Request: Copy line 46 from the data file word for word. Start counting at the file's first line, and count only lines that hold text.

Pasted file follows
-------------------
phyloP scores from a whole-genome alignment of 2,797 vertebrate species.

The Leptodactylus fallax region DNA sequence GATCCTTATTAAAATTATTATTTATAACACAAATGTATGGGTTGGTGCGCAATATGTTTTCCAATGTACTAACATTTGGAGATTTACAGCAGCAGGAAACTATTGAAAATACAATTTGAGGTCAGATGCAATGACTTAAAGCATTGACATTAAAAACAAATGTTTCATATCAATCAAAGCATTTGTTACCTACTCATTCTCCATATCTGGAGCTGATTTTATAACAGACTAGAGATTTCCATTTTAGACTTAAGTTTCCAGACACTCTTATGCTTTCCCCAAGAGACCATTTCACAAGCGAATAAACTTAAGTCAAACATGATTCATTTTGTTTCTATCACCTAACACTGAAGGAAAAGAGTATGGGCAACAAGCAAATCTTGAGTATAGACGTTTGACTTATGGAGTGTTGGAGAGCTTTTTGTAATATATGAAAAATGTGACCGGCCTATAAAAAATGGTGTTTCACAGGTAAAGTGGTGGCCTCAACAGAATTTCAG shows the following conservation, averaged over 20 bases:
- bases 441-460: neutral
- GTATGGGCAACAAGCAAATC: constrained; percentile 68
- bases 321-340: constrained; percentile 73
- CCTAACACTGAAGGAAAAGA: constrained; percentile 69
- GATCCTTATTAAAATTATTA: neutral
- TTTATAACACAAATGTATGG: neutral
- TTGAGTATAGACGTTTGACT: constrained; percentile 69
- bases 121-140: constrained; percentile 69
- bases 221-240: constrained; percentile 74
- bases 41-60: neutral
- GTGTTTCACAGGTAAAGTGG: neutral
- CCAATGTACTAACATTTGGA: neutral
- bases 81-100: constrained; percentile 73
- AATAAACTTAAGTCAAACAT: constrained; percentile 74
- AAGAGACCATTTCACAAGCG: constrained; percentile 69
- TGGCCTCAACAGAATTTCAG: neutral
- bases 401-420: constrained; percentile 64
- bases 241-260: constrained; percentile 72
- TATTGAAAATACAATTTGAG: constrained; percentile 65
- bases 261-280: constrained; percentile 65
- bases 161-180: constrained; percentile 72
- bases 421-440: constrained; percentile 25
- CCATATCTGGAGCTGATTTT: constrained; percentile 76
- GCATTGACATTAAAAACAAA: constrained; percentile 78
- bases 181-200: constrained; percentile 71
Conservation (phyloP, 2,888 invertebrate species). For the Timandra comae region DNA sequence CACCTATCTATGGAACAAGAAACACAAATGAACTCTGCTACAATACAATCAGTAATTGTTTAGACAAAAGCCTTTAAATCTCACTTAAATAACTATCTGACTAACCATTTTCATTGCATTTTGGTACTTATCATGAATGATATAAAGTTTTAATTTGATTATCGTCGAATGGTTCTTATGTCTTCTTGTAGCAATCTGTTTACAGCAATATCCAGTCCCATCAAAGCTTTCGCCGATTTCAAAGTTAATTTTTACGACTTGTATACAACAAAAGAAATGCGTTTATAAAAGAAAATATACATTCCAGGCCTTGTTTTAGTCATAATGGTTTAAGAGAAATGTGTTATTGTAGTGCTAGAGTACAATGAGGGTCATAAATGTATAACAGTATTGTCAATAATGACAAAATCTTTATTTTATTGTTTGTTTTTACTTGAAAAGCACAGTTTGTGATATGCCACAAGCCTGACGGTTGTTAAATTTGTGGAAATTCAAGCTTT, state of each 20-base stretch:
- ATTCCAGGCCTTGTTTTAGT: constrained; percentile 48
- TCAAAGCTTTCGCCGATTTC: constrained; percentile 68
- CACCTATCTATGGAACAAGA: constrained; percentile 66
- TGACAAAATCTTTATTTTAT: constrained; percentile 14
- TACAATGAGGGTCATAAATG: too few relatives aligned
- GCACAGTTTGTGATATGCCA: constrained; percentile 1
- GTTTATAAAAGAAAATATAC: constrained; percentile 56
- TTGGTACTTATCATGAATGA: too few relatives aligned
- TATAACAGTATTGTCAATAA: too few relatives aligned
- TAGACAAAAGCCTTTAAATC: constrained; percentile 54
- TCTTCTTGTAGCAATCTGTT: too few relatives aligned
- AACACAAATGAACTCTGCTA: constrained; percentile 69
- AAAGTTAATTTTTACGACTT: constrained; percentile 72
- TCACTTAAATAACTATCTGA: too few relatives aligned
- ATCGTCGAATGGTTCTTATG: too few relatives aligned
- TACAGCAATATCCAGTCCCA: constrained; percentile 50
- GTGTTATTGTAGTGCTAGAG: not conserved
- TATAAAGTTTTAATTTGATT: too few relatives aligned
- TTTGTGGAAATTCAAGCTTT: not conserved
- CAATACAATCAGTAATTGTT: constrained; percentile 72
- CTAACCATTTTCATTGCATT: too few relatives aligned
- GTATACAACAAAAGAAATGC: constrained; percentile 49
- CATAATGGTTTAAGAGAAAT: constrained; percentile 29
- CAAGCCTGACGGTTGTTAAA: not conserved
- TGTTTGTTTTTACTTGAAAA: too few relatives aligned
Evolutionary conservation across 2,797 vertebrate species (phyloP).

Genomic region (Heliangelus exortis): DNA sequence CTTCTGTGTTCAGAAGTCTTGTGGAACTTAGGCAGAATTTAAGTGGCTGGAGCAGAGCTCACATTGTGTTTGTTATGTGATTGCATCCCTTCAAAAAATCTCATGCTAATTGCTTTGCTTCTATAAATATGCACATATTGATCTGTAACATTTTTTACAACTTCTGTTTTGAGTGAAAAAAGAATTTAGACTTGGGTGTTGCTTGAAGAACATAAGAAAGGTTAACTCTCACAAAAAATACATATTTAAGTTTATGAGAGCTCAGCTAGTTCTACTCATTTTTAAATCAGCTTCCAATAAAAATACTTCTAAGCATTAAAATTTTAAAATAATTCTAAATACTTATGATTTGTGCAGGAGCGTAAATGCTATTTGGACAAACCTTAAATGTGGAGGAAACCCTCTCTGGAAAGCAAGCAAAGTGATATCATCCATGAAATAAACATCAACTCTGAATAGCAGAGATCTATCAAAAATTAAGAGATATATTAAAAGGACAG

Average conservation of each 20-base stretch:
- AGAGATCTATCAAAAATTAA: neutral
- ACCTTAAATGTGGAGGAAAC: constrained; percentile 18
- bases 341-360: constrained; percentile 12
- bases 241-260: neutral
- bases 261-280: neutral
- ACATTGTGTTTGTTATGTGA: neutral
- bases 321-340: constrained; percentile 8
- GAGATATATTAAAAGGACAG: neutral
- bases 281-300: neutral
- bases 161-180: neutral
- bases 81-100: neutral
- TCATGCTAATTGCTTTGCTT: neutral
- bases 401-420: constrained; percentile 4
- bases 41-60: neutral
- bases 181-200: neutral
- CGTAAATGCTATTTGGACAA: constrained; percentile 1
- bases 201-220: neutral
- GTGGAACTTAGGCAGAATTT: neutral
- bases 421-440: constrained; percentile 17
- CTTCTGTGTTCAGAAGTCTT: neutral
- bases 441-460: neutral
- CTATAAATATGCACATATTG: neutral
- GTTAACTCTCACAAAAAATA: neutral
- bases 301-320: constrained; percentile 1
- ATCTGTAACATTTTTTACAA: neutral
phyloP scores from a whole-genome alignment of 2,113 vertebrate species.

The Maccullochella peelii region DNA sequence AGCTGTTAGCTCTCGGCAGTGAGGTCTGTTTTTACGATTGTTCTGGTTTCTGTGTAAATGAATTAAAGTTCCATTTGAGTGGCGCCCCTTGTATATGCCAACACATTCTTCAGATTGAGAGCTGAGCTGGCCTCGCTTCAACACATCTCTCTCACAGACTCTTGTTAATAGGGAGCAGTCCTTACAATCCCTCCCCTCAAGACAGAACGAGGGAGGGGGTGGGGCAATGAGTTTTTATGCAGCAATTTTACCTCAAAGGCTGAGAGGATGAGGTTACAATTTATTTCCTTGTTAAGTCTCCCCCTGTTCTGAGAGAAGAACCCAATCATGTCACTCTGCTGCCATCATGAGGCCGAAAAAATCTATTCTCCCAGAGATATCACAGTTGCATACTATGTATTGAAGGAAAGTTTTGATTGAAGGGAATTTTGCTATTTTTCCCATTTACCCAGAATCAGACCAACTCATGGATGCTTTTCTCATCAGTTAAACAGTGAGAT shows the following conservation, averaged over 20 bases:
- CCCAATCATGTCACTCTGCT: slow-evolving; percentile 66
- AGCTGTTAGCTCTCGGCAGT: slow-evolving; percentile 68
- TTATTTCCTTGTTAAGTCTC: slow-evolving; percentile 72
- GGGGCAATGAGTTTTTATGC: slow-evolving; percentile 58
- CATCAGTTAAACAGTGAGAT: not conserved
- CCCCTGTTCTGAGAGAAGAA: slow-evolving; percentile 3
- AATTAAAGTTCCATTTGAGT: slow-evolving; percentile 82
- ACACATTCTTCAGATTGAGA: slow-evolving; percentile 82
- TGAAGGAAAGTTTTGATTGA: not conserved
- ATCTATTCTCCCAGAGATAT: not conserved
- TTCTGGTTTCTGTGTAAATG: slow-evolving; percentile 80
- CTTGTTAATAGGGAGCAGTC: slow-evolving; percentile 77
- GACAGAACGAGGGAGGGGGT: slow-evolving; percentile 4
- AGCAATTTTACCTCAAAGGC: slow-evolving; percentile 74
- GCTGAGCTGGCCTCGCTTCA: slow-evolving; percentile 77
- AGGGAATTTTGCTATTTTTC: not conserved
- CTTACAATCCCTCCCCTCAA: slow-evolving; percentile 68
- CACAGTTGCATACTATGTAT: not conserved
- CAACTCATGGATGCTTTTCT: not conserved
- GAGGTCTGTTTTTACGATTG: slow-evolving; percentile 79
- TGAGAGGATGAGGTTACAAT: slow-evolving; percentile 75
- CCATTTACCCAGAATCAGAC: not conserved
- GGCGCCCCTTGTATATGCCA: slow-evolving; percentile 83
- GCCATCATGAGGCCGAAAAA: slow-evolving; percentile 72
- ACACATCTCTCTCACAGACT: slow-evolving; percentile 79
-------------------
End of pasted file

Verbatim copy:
- TATAAAGTTTTAATTTGATT: too few relatives aligned